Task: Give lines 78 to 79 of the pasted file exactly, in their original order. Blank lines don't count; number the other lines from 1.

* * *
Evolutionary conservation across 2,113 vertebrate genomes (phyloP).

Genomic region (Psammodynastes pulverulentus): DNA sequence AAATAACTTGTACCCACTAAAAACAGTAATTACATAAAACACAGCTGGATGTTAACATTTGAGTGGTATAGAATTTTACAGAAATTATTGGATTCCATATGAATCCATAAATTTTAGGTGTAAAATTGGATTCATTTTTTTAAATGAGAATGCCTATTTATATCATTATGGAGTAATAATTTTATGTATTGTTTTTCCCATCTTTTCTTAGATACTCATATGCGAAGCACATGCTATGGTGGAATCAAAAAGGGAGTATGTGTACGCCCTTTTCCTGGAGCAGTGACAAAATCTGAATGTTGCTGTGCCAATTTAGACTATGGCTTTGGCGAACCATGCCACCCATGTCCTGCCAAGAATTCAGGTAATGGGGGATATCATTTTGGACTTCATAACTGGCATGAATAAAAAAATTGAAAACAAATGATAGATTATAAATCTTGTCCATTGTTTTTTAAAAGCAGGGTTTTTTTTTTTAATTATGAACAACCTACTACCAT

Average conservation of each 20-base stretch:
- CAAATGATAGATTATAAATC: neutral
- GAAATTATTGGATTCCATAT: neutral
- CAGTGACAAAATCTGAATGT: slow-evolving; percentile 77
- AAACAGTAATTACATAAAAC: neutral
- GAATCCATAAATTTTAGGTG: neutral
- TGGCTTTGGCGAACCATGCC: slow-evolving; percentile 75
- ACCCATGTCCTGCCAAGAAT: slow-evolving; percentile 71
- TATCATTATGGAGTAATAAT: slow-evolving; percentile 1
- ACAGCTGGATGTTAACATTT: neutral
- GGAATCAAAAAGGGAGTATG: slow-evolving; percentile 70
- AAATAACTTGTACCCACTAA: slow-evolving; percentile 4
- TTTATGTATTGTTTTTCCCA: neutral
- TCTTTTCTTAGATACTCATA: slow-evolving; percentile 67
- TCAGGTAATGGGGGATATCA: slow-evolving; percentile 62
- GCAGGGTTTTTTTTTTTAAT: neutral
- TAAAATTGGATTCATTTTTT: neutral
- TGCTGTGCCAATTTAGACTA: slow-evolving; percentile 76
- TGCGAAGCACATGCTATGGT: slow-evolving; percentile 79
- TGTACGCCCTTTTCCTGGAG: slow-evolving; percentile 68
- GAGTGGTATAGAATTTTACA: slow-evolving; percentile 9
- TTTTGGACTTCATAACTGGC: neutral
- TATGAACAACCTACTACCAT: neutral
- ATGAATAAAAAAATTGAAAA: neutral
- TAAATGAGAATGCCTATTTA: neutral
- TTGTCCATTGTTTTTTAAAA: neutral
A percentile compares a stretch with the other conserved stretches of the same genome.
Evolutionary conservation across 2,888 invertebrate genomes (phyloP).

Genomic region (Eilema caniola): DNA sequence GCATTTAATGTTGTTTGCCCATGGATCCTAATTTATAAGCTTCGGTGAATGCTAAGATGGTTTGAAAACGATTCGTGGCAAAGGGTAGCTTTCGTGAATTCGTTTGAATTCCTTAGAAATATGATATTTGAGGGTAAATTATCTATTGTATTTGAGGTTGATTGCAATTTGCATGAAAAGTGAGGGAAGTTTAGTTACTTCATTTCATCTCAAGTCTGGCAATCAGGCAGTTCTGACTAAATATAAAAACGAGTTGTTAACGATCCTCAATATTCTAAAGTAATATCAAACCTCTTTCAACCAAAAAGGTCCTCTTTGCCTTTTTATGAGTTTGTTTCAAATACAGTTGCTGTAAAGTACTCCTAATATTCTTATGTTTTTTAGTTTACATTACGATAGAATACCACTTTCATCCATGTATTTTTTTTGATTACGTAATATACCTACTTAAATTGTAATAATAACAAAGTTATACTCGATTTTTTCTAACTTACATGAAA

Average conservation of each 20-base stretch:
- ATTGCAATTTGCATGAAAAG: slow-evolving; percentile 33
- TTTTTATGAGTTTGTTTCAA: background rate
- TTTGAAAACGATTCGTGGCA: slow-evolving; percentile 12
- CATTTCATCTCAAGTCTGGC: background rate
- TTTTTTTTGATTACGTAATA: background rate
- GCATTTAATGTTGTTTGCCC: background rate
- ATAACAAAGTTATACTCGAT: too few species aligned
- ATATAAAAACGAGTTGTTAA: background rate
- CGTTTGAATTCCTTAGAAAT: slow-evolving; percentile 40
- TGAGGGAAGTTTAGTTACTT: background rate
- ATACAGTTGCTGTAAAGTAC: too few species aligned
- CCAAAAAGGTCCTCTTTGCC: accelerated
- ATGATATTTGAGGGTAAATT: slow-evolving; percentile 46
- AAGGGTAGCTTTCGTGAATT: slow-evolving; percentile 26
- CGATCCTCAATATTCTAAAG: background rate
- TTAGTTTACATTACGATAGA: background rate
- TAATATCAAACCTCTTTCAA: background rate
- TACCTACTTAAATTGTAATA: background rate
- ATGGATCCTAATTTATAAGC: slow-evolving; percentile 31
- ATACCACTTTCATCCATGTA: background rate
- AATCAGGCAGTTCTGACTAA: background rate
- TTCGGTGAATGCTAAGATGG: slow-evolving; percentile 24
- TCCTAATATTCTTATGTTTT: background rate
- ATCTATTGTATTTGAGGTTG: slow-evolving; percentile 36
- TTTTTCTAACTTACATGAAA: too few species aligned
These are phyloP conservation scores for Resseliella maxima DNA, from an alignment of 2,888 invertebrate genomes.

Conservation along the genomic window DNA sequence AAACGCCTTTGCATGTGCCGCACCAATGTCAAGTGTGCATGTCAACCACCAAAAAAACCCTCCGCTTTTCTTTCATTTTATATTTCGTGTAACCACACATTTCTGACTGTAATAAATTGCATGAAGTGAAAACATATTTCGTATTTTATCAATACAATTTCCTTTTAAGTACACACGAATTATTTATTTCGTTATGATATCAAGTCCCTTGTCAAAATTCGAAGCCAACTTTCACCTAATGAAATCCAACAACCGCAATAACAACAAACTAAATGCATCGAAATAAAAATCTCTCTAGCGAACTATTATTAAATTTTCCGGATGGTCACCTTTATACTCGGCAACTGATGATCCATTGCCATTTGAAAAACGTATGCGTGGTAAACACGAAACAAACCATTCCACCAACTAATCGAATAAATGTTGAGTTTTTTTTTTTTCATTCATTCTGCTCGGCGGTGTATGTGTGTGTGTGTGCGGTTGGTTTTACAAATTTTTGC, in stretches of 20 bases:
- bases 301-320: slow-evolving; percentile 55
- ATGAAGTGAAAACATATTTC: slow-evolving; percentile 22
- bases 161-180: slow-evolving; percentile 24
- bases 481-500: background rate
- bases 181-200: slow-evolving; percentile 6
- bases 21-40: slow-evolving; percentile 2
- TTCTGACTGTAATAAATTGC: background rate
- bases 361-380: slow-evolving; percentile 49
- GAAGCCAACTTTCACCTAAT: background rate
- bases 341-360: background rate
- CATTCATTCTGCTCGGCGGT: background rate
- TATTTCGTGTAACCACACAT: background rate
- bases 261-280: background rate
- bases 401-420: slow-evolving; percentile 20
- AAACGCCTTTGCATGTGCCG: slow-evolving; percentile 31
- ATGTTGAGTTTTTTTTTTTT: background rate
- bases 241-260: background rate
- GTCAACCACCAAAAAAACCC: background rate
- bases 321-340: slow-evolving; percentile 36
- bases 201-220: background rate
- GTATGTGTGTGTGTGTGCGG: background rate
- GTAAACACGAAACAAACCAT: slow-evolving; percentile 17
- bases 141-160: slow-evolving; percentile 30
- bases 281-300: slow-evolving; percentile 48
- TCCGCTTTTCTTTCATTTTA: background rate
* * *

- bases 321-340: slow-evolving; percentile 36
- bases 201-220: background rate